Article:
In all realms of science fiction, the perfect kind of A.I. is one that does not cause any harm to humans. It must be docile and compliant — and that is what Wallace's new Nexus 9 models embody. They follow similar principles outlined in Isaac Asimov's famed Three Laws of Robotics, and are as follows:
- A robot may not injure a human being or, through inaction, allow a human being to come to harm.
- A robot must obey orders given it by human beings except where such orders would conflict with the First Law.
- A robot must protect its own existence as long as such protection does not conflict with the First or Second Law.
With these rules in mind, the evolution of A.I. in the Blade Runner universe must mirror the needs of humanity, which is to have a workforce that is completely subservient. Without obedience from replicants, none of the difficult off-world tasks would be fulfilled and the events of the first Blade Runner film would be repeated. In the year 2049, A.I. is no longer a luxury, but a necessity in order to ensure a brighter future for those who wish to escape the dreadful environment that exists on Earth.
Evolution Of Climate Change
When Deckard first gets arrested in Blade Runner, the city of Los Angeles still looks close to what you’d find today in the middle of a busy Saturday night. The city is compact, dirty and crowded with people from all walks of life. The citizens of Los Angeles in 2019 are the outcasts who are unable to gain medical clearance to go to the off-world colonies among the stars. Similar to other dystopian Sci-Fi, Earth's inhabitants are running out of time. The planet can no longer house human beings who rely on war and destruction to remain in power.
Though climate change is not a driving force in the narrative of Blade Runner, Blade Runner 2049 will tackle this subject a bit more hands-on. In the shorts Nexus Dawn and Nowhere To Run, the events that take place are 12 years apart, but inadvertently offer a look at the state of the Earth’s climate and its connection to the need for replicants. In 2036, Wallace aims to use his Nexus 9 models to create a future among the stars since the viability of life on Earth shrinks with every passing year and the rise in sea levels continue to pose a threat to various cities around the globe.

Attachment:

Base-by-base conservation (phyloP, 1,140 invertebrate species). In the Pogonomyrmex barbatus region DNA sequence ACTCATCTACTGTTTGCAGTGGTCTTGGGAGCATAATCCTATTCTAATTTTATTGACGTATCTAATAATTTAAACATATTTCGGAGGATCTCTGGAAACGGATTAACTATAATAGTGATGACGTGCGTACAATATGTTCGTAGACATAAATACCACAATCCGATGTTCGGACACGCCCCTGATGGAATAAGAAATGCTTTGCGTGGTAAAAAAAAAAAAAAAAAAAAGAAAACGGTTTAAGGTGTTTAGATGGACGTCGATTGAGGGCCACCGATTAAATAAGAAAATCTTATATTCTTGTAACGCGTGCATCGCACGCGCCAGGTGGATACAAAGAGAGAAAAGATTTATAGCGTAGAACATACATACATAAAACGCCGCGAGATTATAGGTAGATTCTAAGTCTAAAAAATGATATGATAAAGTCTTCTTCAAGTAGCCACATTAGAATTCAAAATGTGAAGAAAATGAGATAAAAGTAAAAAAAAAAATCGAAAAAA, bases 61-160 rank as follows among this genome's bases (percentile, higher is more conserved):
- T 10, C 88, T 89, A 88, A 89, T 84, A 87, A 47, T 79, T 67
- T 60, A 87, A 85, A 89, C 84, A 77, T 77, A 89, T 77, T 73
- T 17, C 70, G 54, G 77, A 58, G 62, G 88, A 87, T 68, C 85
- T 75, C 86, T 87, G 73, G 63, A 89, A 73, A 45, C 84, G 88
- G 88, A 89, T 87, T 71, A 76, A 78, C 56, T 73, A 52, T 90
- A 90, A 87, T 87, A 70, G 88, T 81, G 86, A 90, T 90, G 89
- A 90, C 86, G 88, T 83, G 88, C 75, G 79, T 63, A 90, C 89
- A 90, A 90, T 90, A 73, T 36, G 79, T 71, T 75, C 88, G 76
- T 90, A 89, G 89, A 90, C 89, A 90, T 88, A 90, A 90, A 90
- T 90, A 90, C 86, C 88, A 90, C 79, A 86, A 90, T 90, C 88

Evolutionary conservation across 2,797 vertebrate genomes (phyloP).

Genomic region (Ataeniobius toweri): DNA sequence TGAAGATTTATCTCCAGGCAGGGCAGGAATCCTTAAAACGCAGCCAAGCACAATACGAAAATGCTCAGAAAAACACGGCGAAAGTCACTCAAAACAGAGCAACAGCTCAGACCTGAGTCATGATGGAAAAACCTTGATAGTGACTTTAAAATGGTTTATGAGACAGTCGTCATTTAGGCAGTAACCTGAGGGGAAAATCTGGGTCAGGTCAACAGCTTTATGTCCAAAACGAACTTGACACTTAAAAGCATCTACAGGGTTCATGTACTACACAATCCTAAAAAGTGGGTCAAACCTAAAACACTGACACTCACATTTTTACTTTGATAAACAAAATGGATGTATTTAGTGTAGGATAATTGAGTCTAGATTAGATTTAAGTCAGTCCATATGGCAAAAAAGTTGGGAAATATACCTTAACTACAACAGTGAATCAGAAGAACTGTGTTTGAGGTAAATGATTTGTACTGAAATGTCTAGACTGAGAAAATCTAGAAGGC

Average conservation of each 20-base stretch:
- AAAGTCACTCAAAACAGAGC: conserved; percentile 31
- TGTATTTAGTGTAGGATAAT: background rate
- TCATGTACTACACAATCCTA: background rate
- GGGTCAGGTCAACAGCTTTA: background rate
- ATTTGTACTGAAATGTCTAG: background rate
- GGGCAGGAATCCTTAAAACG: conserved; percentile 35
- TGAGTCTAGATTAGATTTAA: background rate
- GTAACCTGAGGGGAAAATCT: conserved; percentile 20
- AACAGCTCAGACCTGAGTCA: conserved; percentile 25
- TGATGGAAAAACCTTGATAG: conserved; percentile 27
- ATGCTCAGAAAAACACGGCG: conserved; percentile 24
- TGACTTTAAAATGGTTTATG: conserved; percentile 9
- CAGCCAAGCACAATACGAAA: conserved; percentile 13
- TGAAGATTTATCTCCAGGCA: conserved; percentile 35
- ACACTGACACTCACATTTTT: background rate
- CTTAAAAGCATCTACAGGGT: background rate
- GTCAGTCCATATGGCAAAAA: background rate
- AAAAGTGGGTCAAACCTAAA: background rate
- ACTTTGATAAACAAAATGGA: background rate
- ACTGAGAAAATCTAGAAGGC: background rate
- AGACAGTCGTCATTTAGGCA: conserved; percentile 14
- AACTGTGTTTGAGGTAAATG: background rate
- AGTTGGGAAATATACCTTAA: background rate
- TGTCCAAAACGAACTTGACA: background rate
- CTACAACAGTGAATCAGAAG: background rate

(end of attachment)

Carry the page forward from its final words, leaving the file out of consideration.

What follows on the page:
The rogue replicant in "Nowhere to Run" lives in an even more claustrophobic Los Angeles in 2048, where the last leading form of protein is worms. He farms them in order to sell and make money. The shorts may be ten years apart, but the conditions by which these citizens live with are deplorable on both occasions. In the year 2049, there is no such thing as fresh food — genetically modified food is bought through a vending machine by the sick and poor. Nothing is natural anymore.
Man-made climate change is real in Blade Runner 2049 and its evolution is one that is marred with death and uncertainty. It's a planet that's been run dry by a species that refuses to change its ways.
Blade Runner 2049 is a film that fans are ready to welcome with open arms or a baseball bat, as director Denis Villeneuve said recently. The expectations for this sequel are immensely high, even taking aside the risks of recreating the world that Philip K. Dick describes in Do Androids Dream Of Electric Sheep?. We will have to see how they accomplish this when the movie hits theaters on October 6, 2017.
With some old characters and several new ones, the thematic elements that exist in Blade Runner will still apply in Blade Runner 2049, but will have a sense of urgency given the socio-economic and environmental issues that continue to plague human existence.
What do you think of these themes showing up in Blade Runner 2049? Meet me in the comments below to discuss.